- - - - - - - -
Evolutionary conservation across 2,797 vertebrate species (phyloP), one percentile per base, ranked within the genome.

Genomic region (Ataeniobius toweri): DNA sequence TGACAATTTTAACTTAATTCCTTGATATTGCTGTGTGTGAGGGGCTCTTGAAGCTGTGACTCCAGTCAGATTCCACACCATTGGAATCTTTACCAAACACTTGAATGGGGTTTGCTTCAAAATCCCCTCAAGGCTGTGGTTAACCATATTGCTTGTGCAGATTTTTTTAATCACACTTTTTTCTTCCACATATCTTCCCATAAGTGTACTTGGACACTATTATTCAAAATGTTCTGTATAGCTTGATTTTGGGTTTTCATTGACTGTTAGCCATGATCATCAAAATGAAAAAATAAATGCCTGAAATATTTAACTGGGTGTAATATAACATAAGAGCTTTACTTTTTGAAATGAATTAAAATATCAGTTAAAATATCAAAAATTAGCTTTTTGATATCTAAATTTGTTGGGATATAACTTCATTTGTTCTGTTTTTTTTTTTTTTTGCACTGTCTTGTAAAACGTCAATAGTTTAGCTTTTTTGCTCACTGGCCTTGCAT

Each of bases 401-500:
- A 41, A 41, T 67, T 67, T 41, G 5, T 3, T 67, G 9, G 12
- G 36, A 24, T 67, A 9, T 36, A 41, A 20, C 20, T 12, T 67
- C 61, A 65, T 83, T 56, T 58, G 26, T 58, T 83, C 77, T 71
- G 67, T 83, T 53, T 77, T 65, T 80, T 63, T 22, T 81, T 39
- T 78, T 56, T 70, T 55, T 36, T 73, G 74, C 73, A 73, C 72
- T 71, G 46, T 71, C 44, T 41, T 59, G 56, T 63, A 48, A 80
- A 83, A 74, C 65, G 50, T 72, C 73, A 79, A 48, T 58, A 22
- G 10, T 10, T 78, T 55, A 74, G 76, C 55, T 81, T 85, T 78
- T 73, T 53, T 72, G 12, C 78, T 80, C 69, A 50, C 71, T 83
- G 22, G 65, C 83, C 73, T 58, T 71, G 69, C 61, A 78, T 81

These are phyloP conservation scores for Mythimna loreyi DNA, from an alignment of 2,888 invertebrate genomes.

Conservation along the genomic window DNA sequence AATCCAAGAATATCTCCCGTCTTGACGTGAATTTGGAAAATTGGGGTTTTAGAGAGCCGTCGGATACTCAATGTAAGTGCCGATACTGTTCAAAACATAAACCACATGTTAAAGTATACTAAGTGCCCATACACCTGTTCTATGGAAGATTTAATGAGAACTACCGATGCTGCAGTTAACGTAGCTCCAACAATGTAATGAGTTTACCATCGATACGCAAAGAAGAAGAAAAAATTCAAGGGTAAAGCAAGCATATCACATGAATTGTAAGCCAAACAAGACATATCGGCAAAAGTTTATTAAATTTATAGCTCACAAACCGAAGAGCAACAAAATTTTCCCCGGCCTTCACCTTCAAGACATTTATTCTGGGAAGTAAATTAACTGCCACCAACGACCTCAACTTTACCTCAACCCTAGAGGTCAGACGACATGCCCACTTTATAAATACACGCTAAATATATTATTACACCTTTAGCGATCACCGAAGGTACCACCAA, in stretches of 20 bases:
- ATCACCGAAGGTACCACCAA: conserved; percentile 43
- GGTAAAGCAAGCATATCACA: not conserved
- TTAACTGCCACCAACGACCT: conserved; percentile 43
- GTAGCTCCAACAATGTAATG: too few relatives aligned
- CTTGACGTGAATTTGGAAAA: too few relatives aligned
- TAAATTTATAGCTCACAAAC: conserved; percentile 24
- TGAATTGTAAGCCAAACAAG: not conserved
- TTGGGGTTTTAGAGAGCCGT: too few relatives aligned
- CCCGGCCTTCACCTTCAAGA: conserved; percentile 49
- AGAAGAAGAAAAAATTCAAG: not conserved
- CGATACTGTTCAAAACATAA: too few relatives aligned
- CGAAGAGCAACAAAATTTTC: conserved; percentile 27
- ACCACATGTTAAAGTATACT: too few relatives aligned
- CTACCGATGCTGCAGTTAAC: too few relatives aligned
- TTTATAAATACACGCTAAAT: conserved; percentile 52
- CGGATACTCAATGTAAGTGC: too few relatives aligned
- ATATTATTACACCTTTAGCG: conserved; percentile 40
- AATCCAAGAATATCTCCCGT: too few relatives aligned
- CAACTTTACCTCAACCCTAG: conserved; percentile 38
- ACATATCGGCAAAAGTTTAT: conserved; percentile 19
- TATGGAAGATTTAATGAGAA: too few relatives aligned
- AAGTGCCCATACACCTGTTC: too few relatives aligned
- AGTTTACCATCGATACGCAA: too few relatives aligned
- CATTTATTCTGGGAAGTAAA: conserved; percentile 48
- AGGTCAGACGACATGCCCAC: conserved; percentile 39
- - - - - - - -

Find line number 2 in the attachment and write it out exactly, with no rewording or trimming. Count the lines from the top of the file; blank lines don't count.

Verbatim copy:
Genomic region (Ataeniobius toweri): DNA sequence TGACAATTTTAACTTAATTCCTTGATATTGCTGTGTGTGAGGGGCTCTTGAAGCTGTGACTCCAGTCAGATTCCACACCATTGGAATCTTTACCAAACACTTGAATGGGGTTTGCTTCAAAATCCCCTCAAGGCTGTGGTTAACCATATTGCTTGTGCAGATTTTTTTAATCACACTTTTTTCTTCCACATATCTTCCCATAAGTGTACTTGGACACTATTATTCAAAATGTTCTGTATAGCTTGATTTTGGGTTTTCATTGACTGTTAGCCATGATCATCAAAATGAAAAAATAAATGCCTGAAATATTTAACTGGGTGTAATATAACATAAGAGCTTTACTTTTTGAAATGAATTAAAATATCAGTTAAAATATCAAAAATTAGCTTTTTGATATCTAAATTTGTTGGGATATAACTTCATTTGTTCTGTTTTTTTTTTTTTTTGCACTGTCTTGTAAAACGTCAATAGTTTAGCTTTTTTGCTCACTGGCCTTGCAT